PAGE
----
Strategies, Challenges, and Answers

Survival Actions

As the old saying goes, “You can’t take it with you”.  Under old English common law, that saying seemed to rule the day.  Back then, when a claimant died, so did his or her claim against a tortfeasor.  In response to this drastic and unpredictable consequence, laws were passed that allowed the claim to survive, even if the claimant did not.  Called a survival action, these statutes gave the estate of the decedent authority to prosecute a claim for injuries which accrued prior to the decedent’s death but did not cause the death itself.  Nevada law recognizes the survival of causes of action.  (See N.R.S. 41.100)

871748_mourning_angel In other words, if a person dies after having sustained an injury caused by a tortfeasor, that cause of action survives and can be prosecuted by the representative of the estate.  The representative can lay claim to all losses or damages sustained before death, including any penalties or punitive and exemplary damages which the decedent would have recovered if he had lived.  Those damages can include pain, suffering or disfigurement and loss of probable support, companionship, society, comfort and consortium.  The proceeds that are recovered are distributed as any other asset of the estate, generally to the residuary beneficiary, or according to the laws of intestate succession.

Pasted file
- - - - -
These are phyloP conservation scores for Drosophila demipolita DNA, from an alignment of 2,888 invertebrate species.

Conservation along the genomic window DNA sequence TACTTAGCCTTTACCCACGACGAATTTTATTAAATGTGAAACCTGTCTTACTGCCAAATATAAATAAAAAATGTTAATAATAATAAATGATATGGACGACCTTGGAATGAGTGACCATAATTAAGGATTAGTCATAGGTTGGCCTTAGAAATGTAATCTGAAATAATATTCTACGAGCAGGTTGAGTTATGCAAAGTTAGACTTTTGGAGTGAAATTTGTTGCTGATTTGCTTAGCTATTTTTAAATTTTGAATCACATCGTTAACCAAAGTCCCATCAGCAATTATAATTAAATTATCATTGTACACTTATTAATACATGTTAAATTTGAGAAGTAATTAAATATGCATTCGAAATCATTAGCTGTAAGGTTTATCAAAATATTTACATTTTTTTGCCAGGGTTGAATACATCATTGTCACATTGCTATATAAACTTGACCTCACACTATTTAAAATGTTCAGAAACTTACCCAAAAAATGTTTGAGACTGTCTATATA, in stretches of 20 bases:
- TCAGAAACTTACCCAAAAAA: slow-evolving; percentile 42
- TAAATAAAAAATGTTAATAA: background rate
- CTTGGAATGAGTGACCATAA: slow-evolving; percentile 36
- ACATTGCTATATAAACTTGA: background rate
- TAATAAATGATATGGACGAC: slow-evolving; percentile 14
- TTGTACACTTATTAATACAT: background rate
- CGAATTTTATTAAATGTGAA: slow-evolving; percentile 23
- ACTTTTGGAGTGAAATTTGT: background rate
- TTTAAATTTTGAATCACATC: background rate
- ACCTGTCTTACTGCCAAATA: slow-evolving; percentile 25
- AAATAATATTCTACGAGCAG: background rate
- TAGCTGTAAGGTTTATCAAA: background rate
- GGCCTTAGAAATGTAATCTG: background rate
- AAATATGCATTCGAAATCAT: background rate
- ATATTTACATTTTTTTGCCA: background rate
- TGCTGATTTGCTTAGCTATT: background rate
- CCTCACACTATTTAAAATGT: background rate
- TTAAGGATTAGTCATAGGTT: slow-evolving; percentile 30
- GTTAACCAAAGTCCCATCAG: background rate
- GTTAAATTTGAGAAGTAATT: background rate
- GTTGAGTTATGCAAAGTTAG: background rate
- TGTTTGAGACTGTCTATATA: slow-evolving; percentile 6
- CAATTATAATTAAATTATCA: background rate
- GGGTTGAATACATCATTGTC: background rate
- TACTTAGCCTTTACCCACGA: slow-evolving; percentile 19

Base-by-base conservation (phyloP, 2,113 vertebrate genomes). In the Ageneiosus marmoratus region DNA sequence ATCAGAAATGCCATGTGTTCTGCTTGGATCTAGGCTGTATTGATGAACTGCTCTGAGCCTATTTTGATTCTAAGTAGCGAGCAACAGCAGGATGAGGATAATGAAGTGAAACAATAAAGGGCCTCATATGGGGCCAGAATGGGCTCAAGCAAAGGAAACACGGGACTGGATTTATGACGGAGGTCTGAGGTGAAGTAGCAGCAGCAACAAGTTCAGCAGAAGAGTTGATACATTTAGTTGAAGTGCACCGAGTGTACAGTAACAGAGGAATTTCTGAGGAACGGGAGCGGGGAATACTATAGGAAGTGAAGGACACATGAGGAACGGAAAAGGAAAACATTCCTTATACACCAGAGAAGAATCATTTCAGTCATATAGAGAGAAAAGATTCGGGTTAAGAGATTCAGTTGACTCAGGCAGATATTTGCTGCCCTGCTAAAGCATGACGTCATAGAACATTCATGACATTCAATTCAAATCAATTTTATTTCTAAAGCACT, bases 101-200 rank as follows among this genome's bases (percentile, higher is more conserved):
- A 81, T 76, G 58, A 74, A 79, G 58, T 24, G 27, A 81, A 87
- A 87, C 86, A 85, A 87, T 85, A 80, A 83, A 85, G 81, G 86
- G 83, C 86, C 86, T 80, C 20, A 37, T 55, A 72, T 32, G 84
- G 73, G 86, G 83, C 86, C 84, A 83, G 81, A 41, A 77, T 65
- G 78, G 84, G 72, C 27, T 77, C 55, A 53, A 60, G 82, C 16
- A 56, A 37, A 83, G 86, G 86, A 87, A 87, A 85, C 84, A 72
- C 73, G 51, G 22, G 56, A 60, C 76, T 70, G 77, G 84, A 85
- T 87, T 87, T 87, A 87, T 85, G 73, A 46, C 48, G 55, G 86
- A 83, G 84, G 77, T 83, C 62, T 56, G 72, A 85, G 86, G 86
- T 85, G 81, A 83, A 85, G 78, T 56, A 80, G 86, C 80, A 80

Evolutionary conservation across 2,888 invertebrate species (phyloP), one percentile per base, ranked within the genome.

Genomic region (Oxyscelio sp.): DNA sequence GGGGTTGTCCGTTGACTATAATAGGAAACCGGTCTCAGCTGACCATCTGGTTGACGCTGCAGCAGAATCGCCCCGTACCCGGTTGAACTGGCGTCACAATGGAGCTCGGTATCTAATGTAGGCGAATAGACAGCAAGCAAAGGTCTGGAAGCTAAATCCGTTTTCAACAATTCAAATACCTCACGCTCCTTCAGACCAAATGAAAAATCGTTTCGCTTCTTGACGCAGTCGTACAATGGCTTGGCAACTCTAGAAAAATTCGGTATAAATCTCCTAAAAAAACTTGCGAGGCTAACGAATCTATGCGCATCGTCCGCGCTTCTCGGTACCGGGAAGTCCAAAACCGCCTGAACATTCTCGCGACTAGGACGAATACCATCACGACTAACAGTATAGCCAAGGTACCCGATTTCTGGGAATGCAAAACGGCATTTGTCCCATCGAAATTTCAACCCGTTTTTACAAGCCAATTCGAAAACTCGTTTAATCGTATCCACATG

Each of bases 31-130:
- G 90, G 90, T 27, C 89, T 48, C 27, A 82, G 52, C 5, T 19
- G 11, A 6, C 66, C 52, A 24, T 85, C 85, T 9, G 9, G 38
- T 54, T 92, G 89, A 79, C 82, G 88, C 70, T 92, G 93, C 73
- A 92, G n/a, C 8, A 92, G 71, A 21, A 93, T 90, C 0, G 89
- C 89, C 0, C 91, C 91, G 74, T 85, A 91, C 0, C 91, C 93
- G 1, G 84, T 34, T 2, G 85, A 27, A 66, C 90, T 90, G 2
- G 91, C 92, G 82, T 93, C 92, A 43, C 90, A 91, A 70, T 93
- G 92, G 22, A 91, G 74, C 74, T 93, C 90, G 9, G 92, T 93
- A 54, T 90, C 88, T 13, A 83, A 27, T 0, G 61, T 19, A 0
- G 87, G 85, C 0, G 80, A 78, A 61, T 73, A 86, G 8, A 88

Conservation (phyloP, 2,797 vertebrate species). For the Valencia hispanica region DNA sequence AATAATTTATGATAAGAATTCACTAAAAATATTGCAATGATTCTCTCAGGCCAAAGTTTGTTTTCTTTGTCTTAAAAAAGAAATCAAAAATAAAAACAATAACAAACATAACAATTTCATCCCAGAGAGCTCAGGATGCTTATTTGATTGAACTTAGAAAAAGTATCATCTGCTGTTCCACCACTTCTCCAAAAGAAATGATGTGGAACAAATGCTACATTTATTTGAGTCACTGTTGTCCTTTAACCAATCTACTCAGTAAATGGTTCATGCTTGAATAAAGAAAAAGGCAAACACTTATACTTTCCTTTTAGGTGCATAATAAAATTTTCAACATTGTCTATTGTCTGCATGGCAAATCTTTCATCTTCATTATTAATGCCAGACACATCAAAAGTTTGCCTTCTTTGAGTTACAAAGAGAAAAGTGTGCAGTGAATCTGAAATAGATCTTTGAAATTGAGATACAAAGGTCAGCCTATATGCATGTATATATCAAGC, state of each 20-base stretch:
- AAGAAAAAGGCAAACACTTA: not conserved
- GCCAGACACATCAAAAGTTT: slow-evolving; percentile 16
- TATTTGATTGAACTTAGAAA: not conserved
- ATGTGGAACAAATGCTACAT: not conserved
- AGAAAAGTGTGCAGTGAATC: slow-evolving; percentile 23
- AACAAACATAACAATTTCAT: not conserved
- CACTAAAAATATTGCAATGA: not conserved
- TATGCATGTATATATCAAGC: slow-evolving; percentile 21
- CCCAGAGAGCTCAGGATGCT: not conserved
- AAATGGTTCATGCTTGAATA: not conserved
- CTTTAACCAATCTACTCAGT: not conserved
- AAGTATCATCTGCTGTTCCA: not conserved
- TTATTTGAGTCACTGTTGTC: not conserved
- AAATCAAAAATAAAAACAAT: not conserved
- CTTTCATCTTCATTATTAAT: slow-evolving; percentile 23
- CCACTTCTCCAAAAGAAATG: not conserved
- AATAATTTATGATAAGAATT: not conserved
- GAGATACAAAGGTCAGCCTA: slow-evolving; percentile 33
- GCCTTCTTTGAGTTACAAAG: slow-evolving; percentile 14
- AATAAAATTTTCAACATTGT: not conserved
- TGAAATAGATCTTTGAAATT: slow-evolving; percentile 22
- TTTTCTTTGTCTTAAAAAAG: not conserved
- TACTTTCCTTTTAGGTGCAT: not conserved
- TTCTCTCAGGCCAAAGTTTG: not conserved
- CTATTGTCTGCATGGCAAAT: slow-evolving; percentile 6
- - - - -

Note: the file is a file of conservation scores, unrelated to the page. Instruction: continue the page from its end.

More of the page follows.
Even though the cause of action might survive, the death of the Plaintiff can have some serious practical consequences on the Plaintiff’s claim.  For instance, it is difficult to prove claims for pain and suffering if there is no testimony from the Plaintiff to back up those claims.

When dealing with a suit where the Plaintiff is a decedent’s estate, it is important to discern whether the claim is being brought as a survival action or a wrongful death. In a wrongful death case, the heirs can pursue their separate claims for grief and sorrow.  In a survival action, they may not.  In a wrongful death suit, the estate can claim damages for funeral expenses and final medical care leading to death.  There are no such damages in a survival action.

Whether it’s a wrongful death or a survival action, Mills and Associates has experience in handling both and is always available to offer assistance in these as other matters.

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Michael Mills About Michael Mills

Mr. Mills practices in the area of civil litigation and appeals, with particular experience in matters involving trucking liability, insurance defense, insurance coverage, premises liability, products liability and defense of personal injury. Mr. Mills is a member of the Trucking Insurance Defense Association, the Defense Research Institute Trucking Committee and the Nevada Motor Transport Association. Mr. Mills is licensed to practice before the Nevada Supreme Court and the Utah Supreme Court. He is also licensed to appear before the United States Supreme Court, the U.S. District Courts for the Districts of Nevada and Utah, as well as the U.S. Court of Appeals for the Ninth Circuit. Mr. Mills has created 3 Blogs for the benefit of the insurance industry. He serves as editor and publisher of the Nevada Insurance Law Blog, the Nevada Coverage and Bad Faith Blog and the Nevada Trucking Law Blog.

 
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